Robert Barnett '71: A Powerful Influence in Politics, Media, and Culture

Appeared in Record issue: 
Fall 2013

Of Robert Barnett, ’71, a Washington Post reporter recently wrote, “To list Barnett as a signifier of Washington connectedness is like calling the sun a symbol of heat.” Barnett’s client list includes Barack Obama, George W. Bush, Bill Clinton, Karl Rove, Sarah Palin, Hillary Clinton, Barbra Streisand, George Will, Bob Woodward, Prince Charles, Shania Twain, Andrea Mitchell, and Tony Blair.

He has assisted those people in a variety of capacities: some as an author’s representative, some in employment negotiations, some as a career advisor and facilitator, and many of them in more than one of those roles. He is not an agent; he takes no percentage of his clients’ earnings but instead charges them an hourly rate as clients of the firm where he has worked since 1975, Williams & Connolly.

Political consultant Mary Matalin has said of him, “He’s like a one-man vertical and horizontal operation for all things at the nexus of politics and culture and media.”

Entertainment Weekly has cited him as one of the hundred most powerful people in the entertainment industry. When Washingtonian magazine named DC’s top lawyers, Barnett was the first one mentioned. Although his client list is wholly bipartisan, Barnett does not hide his own political affiliation. He has worked on nine Democratic presidential campaigns since 1976, holding important advisory positions and also helping candidates with debate preparation by playing the role of their debate opponent. In 1984, 1988, and 1992, he stood in for George H. W. Bush; in 2000 and 2004 he was Richard Cheney. He held more that 20 practice debates with Bill Clinton during the 1992 presidential campaign, and he helped Hillary Clinton prepare for debates during her senatorial and presidential-primary runs.

Barnett acknowledges that his well-known clients and activities give him a high profile, but he says they constitute only a small part of his overall practice. “Most of my time has been spent representing, and now mostly supervising the representation of, corporate clients in a wide range of matters: deal-making, litigation, government relations, crisis management, media relations—all the usual things that lawyers do,” he says.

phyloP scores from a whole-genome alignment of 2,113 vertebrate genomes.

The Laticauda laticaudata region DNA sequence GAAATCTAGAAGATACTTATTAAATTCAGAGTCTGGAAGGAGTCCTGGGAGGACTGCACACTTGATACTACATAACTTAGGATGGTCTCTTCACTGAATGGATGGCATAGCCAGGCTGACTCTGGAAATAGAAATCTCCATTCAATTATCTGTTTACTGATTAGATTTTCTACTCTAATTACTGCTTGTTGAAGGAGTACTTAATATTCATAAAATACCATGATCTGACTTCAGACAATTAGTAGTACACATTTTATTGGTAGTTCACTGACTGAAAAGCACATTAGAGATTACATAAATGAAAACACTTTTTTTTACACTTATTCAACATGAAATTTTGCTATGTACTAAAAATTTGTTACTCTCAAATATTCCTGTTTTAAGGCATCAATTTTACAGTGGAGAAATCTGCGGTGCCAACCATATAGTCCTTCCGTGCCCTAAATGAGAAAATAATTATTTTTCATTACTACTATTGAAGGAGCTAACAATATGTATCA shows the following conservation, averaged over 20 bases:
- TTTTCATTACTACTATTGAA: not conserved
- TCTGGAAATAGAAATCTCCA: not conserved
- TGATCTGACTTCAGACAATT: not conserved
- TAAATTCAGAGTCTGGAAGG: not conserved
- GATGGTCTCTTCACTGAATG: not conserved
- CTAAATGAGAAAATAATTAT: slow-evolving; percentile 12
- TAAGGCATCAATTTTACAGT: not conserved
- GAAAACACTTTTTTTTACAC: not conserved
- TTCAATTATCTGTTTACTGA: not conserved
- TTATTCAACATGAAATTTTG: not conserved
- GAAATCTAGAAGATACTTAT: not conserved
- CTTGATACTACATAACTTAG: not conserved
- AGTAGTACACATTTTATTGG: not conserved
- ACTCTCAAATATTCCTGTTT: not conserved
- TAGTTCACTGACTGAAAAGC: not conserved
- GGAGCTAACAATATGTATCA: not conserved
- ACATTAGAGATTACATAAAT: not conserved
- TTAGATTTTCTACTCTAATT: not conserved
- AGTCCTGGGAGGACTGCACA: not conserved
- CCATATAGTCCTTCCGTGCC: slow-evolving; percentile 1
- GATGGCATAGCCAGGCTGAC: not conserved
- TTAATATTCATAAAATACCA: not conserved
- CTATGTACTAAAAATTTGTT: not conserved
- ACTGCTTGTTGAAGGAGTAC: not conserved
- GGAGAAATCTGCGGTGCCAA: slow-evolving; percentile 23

“For most of my younger life I thought I was going to become a high school English teacher,” Barnett recalls, “and even when I came to the Law School I had no clear vision of what I wanted to do. But when you are taught by giants—like Soia Mentschikoff, Harry Kalven, Bernie Meltzer, Walter Blum, Grant Gilmore, Phil Neal, and so many others—and you have classmates who are very smart and very interesting, you’re going to learn important things and you’re going to get excited and inspired. The Law School launched my career and gave me the core skills to be successful.” He clerked for Court of Appeals Judge John Minor Wisdom and Supreme Court Justice Byron White after graduation, and then worked for Senator Walter Mondale before joining Williams & Connolly (then Williams Connolly & Califano).

Barnett was recognized as a Distinguished Alumnus of the Law School in 2010. He has served on the Visiting Committee, and at the 2011 reunion he joined Professor Geof Stone in a very engaging “fireside chat” moderated by Dean Schill. He has been married since 1972 to CBS news correspondent Rita Braver, whom he met while they were in college (he proposed to her on their first date; she accepted five years later). Their daughter, Meredith, is a freelance consultant and writer. Asked once to name his proudest accomplishment, he answered, “Meredith Barnett. I wish I had four more Meredith Barnetts.” These days his daughter has to share star billing in her father’s firmament with her son, Theodore Braver Penn. “I wish I had twenty more Teddy Penns,” Barnett says.